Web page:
Continue reading “Peculiarity of mating in lynxes in February-March 2020 in Naliboki Forest after the disease when most of the adult males died”

Mother lynx, having own kitten, has adopted another kitten, which mother has died

Coauthor: Irina Rotenko

In Naliboki Forest, the central-western part of Belarus we (Naust Eco Station and Wild Naliboki) have documented by camera-traps that a mother lynx, having own kitten, has adopted another kitten, which mother has died. Actually, the story was as following.

Continue reading “Mother lynx, having own kitten, has adopted another kitten, which mother has died”

Extermination of red foxes and raccoon dogs by lynxes and wolves in forested terrains, and the peculiarities of local populations of these medium-sized carnivores

Below we consider the combined impact of lynxes and wolves on the populations of red foxes and raccoon dogs, because their predation effects on the populations of these victim species are hard to separate. First, we list the gained data on the killing rate of red foxes and raccoon dogs by lynxes and wolves from two main different methods i.e. telemetry and snowtracking.

Continue reading “Extermination of red foxes and raccoon dogs by lynxes and wolves in forested terrains, and the peculiarities of local populations of these medium-sized carnivores”

Rapid decline in the local population of lynx in Naliboki Forest, NW Belarus: density-dependent regulation or disease?

First, briefly about history of lynxes in Naliboki Forest during several last decades. In the early and mid-1990’s, after the Soviet Union crash, perhaps in conditions of relatively weak nature protection, the majority of lynxes were poached in Naliboki Forest. In the 1980’s there was a dense lynx population in the terrain, but by the late 1990’s lynxes occurred sporadically there. In the early 2000’s lynxes began recolonizing Naliboki Forest. The severe snow conditions in the late winter and early spring of 2013 seemed to impact lynxes negatively, and the local lynx population number dropped from 35 to 22 the next winter. Indeed, during the spring of 2013, as far as we learned, local forestry workers and antler searchers found at least three lynx carcasses. All of them seemed to be subadults or kittens, because they looked relatively small.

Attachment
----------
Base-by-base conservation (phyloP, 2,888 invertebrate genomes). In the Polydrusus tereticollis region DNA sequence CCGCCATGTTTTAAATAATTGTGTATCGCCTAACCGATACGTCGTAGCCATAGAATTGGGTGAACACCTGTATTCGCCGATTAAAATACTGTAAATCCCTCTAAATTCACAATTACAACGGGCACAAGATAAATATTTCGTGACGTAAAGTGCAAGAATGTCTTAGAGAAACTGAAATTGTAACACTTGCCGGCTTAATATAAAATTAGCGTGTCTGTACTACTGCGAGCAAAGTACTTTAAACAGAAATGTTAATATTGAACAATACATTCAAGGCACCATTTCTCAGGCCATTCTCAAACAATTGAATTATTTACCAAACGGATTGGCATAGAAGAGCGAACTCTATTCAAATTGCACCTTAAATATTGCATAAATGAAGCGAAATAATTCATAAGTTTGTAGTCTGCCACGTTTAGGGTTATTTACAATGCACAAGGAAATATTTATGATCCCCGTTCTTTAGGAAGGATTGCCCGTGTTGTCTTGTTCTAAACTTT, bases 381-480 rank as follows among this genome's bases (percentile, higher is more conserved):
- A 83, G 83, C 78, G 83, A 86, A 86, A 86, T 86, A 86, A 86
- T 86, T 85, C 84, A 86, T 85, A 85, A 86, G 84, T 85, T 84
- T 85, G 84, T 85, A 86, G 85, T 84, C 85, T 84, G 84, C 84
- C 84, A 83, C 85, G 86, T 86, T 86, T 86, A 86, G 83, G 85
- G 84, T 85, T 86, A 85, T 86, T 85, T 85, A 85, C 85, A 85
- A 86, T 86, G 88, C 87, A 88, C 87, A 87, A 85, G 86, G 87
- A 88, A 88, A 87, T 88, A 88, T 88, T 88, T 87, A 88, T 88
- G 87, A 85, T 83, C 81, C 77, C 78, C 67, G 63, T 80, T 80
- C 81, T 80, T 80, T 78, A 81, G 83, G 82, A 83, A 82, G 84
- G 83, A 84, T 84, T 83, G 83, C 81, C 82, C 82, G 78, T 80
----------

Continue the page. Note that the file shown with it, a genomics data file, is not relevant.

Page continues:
Continue reading “Rapid decline in the local population of lynx in Naliboki Forest, NW Belarus: density-dependent regulation or disease?”

Wildlife trips on the way of our zoological study in Naliboki Forest

Nowadays, the way of a researcher is overloaded with applying for projects and then producing numerous reports that can negatively affect the studies of wildlife.  Such a situation is spread in the academic zone everywhere in the world. It wasn’t so hard for us a while ago, but during the last decade it started to be really too much, and that brought a feeling of wasting time in the academic zone. In effect, we quitted the zoological institute and university we worked for (in my case for 32 years), moved to our homestead in Naliboki Forest and continued the study on vertebrate predators (first of all, the wolf, lynx and badger) on our own. Continue reading “Wildlife trips on the way of our zoological study in Naliboki Forest”